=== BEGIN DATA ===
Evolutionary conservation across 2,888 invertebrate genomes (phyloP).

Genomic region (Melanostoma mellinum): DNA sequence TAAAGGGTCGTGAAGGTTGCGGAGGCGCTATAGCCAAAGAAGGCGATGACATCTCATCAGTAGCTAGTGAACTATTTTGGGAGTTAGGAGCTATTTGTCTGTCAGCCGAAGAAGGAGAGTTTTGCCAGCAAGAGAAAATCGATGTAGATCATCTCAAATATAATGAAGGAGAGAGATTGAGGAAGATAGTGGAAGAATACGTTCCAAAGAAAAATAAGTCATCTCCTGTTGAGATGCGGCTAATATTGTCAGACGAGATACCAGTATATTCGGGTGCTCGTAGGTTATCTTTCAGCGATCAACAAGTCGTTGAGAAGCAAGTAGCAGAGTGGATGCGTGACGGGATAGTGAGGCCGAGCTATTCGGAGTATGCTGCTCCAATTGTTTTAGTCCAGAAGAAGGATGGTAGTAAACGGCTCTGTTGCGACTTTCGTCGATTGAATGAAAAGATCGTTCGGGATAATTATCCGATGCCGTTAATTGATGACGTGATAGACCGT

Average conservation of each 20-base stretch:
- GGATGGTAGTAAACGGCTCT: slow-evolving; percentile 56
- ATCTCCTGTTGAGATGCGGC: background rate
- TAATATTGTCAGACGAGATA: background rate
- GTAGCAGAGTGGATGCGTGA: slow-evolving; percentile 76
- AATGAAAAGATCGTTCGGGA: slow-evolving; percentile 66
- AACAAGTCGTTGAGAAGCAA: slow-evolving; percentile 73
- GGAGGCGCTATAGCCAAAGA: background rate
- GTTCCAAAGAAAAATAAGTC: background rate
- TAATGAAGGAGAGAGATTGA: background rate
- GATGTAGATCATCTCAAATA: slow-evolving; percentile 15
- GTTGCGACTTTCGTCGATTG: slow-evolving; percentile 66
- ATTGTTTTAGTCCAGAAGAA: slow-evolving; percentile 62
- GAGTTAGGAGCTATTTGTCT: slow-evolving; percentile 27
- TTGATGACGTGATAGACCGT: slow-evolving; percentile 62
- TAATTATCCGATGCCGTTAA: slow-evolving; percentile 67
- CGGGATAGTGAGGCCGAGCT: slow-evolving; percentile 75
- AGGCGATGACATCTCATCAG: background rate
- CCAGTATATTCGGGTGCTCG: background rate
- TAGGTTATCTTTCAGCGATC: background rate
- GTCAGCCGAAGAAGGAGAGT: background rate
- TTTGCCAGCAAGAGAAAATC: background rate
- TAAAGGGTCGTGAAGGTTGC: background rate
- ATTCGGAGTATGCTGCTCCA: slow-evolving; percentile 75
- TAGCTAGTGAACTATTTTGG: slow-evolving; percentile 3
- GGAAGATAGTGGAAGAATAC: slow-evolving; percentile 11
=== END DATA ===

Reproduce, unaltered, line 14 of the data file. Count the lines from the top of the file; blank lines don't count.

- GTTGCGACTTTCGTCGATTG: slow-evolving; percentile 66